Garden promotes well-being

A University-sponsored community garden in South Minneapolis aims to help local mental health patients.

Adult Rehabilitative Mental Health Services program manager, Melissa Flores Floravanti, and practitioner Peter Dinh, pose in the new garden at the Community-University Health Care Center. The new garden will be used by mental health patients in the clinic as a place to relax and socialize.

Melissa Scharf

Adult Rehabilitative Mental Health Services program manager, Melissa Flores Floravanti, and practitioner Peter Dinh, pose in the new garden at the Community-University Health Care Center. The new garden will be used by mental health patients in the clinic as a place to relax and socialize.

Sadman Rahman

Flowers and greenery serve as the backdrop for a South Minneapolis space that gives mental health patients a place to bond and share their cultural identities.
 
Adult Rehabilitative Mental Health Services — a University of Minnesota-led program aimed at providing mental health patients with healing-oriented care — planted a community garden this June to teach visitors better social skills through gardening with other community members. 
 
The program is run through the Community-University Health Care Center, but the garden may have to move locations in the next three years if University officials build a parking lot in its place, ARMHS Program Manager Melissa Flores Fioravanti said.
 
The idea for the garden came about after Flores Fioravanti’s coworkers successfully built a smaller-scale garden in North Minneapolis last summer, she said.
 
A four-story building next to CUHCC was demolished to construct a parking lot, Flores Fioravanti said. She also said she saw the opportunity to use it for a community 
garden until construction started.
 
Flores Fioravanti said local businesses and several of her friends, along with Twin Cities-based gardening club Community Gardeners in Minnesota, donated time and gardening supplies to get the garden up and running.
 
About 15 patients have planted and harvested from the community garden, eight or nine of which come at least weekly, ARMHS practitioner Peter Dinh said.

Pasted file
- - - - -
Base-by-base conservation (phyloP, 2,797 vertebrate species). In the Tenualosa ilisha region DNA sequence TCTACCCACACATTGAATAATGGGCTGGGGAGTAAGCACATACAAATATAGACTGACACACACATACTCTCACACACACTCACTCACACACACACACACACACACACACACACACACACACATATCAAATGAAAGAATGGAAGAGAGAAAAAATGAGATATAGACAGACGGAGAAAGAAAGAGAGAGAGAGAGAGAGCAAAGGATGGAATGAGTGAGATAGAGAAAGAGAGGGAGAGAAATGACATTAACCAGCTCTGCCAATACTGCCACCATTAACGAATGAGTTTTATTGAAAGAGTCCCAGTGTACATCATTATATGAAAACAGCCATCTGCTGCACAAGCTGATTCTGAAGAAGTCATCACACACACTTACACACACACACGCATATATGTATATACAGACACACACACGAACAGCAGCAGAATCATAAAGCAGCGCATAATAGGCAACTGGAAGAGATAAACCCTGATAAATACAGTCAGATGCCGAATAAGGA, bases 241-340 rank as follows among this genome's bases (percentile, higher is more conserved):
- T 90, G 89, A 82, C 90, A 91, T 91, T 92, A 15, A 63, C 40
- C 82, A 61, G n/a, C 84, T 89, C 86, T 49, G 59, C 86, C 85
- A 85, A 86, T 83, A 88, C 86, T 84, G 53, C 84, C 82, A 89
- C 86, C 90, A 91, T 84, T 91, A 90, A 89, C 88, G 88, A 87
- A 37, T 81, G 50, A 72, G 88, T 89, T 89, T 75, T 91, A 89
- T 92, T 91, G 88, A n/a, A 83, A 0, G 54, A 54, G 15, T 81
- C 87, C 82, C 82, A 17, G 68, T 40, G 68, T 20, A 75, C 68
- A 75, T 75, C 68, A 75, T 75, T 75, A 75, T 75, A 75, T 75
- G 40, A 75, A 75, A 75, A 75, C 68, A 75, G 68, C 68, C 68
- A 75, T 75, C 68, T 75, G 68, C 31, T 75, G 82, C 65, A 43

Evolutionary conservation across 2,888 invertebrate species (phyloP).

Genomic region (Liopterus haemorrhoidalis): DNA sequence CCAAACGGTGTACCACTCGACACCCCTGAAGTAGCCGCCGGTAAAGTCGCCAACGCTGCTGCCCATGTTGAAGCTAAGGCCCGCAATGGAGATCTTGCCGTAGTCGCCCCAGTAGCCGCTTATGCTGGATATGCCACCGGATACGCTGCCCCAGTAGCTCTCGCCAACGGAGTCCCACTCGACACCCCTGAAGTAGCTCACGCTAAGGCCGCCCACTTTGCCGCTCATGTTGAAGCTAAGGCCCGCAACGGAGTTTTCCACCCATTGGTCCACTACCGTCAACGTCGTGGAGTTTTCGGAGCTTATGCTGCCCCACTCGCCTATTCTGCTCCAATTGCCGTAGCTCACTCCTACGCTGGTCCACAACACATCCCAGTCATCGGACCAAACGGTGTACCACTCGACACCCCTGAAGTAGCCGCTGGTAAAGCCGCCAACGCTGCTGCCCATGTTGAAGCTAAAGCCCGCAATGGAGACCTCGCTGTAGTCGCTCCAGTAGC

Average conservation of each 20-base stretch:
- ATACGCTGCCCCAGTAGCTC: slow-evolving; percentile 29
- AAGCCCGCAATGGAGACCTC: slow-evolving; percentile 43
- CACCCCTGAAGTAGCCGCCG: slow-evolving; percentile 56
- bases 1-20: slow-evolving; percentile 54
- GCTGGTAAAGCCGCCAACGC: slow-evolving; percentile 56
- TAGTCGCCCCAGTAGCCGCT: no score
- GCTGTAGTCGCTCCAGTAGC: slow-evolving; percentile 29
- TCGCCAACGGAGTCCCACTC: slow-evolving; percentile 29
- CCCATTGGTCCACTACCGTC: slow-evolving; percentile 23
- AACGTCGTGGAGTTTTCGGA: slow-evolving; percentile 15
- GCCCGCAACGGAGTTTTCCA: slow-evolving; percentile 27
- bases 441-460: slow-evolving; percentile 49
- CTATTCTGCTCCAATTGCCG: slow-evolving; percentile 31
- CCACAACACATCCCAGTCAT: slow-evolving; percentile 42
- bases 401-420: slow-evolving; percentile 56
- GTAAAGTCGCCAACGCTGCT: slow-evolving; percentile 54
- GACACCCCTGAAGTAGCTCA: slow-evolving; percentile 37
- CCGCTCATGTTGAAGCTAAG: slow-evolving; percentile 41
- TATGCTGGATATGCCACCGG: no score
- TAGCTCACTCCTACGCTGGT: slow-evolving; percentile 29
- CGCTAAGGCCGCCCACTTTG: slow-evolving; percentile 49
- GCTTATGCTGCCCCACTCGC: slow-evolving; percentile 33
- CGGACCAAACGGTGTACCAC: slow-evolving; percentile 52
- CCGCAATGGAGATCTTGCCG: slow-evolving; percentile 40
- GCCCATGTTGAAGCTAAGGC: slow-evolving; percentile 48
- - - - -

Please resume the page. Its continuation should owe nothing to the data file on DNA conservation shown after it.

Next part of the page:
Patients visiting the garden suffer from a wide range of diagnoses, including anxiety, depression and schizophrenia, Flores Fioravanti said.
 
The regulars also schedule time to visit the garden individually, Dinh said, adding that the patients come from a variety of ethnic backgrounds.
 
“A big part of the experience is the intercultural experience and learning,” Flores Fioravanti said.
 
All CUHCC patients live in Hennepin County, mainly South Minneapolis, though Dinh said the group hopes to expand its reach in the future.
 
Despite the garden’s impending demolition, Flores Fioravanti said the group plans to relocate the garden to a nearby plot of land.
 
CUHCC leaders also hope to add composting to their program, she said.
 
Though the gardening is meant to connect patients to each other, Dinh said each grower 
 
appreciates community gardening differently, adding that for some Hmong immigrants, the experience reminds them of home.
 
“It makes them feel a connection to their homeland where many war refugees have had negative experiences,” he said. “So to be able to connect with a positive experience was nice.”
 
CUHCC CEO Colleen McDonald Diouf, said the most beneficial outcome of the project is helping patients realize they’re not alone.
 
“Working on projects such as the community garden removed the ‘I’m the patient; you’re the provider’ and allows people to get out of that, and that is very supportive,” Diouf said.